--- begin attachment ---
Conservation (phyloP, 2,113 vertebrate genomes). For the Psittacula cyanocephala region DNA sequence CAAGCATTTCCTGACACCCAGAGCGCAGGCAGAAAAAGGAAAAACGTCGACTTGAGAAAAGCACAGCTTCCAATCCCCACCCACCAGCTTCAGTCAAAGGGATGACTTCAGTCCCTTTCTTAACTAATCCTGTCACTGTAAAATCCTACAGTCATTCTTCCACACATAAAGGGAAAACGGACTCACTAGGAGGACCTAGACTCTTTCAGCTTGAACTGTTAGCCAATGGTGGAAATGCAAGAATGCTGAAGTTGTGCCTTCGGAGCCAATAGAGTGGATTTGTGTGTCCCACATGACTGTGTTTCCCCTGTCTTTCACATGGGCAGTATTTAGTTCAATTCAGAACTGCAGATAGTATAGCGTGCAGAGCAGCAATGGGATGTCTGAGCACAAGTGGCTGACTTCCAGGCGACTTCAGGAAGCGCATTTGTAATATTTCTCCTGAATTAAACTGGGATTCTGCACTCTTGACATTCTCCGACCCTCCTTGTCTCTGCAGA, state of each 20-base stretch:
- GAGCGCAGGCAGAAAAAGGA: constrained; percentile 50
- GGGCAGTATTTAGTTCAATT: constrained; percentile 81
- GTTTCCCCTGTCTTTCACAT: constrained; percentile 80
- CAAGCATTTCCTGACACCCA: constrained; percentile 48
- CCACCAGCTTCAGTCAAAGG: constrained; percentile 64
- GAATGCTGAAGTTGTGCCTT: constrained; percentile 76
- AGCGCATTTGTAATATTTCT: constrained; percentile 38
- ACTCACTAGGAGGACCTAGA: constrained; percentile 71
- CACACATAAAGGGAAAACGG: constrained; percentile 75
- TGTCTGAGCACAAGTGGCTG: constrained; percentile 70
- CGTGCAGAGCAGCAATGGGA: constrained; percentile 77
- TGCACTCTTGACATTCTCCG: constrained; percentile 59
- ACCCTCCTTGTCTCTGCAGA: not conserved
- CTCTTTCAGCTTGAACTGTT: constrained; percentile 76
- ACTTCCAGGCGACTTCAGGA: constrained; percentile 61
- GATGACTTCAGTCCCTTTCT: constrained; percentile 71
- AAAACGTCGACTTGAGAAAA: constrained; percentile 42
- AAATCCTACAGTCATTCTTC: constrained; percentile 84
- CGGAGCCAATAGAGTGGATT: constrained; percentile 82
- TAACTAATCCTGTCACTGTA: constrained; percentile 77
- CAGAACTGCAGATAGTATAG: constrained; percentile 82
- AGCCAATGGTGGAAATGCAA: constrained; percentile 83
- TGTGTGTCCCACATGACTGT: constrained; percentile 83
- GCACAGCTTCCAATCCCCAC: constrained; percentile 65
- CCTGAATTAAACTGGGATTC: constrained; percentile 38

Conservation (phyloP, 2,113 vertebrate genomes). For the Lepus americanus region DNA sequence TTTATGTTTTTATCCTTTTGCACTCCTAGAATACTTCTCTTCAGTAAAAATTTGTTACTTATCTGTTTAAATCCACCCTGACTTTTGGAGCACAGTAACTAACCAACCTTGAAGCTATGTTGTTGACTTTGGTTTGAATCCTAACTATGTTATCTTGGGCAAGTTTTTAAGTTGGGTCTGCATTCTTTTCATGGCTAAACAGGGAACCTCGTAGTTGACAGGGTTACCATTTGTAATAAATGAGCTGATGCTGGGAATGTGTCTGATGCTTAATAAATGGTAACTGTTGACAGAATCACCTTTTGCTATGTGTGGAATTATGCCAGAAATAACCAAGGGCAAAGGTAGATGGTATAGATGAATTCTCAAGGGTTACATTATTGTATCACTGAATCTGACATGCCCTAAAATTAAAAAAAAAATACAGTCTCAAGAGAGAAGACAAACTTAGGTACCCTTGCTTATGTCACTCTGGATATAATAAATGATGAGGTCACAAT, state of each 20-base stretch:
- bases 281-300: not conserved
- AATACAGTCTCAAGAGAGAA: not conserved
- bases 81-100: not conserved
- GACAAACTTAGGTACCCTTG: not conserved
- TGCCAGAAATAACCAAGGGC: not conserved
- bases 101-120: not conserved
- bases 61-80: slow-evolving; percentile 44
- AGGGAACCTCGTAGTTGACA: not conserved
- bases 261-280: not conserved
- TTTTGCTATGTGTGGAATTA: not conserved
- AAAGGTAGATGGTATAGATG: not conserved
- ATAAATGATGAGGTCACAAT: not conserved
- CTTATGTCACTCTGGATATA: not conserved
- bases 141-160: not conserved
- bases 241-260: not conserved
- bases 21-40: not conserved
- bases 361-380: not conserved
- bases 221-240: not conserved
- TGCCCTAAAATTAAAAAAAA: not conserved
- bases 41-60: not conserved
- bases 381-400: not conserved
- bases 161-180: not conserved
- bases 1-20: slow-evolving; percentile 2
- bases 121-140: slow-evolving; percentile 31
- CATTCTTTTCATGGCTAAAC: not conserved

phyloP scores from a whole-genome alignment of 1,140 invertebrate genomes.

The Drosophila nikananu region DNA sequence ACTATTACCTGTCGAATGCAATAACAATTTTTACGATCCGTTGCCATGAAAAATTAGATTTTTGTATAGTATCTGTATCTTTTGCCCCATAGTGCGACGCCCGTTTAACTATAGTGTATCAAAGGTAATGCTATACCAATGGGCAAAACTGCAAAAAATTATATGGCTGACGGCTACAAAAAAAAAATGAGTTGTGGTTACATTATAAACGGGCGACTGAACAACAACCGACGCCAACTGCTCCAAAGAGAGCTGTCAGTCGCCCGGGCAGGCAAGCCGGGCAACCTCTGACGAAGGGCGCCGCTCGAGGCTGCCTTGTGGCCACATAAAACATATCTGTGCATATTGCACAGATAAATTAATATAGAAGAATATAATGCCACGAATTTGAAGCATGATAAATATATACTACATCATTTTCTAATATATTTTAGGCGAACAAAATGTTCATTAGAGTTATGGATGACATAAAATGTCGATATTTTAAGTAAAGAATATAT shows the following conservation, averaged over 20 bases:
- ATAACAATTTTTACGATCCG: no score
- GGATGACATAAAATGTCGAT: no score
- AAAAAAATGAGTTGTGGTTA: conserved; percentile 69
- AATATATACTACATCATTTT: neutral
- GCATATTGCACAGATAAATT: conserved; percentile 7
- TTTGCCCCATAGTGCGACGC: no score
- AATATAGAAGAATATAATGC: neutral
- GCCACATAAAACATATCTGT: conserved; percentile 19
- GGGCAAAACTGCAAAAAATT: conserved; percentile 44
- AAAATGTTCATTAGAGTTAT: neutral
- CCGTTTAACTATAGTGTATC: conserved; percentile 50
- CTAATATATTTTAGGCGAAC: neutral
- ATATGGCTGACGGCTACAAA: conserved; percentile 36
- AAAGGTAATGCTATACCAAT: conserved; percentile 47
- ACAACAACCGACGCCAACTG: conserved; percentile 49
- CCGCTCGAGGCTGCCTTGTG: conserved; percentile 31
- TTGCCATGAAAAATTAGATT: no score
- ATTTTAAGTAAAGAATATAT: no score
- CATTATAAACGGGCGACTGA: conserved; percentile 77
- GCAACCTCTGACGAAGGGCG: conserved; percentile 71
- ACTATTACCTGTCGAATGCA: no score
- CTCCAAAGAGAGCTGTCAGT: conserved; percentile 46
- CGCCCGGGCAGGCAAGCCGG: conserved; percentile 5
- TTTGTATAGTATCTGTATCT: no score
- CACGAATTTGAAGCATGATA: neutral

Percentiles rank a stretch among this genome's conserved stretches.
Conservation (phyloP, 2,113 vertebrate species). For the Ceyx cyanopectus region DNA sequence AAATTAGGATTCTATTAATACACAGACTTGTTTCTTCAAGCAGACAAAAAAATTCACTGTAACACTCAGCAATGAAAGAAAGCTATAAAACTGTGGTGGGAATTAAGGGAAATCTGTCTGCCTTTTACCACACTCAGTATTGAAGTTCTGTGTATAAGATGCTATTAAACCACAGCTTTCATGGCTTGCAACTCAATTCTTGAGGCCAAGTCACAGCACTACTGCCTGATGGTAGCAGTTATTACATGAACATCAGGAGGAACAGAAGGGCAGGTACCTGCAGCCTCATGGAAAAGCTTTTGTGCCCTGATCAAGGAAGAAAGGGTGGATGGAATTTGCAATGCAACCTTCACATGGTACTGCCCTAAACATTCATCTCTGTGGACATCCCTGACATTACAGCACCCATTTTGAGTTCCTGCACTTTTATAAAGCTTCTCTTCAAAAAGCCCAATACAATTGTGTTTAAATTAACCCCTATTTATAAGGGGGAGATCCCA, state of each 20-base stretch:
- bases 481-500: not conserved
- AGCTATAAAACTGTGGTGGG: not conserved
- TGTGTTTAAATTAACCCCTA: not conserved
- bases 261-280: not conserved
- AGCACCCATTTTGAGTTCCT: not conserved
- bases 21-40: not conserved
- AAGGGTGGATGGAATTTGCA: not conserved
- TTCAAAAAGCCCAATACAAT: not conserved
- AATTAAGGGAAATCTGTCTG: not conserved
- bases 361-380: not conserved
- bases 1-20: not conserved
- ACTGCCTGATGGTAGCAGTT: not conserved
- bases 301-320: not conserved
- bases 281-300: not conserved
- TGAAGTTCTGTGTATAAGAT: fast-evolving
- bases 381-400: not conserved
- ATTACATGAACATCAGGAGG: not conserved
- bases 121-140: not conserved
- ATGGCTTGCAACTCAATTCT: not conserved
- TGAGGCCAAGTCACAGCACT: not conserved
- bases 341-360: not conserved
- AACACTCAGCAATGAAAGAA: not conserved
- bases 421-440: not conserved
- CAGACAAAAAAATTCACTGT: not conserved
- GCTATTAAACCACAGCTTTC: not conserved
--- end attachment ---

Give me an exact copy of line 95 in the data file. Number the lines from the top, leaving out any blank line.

- bases 281-300: not conserved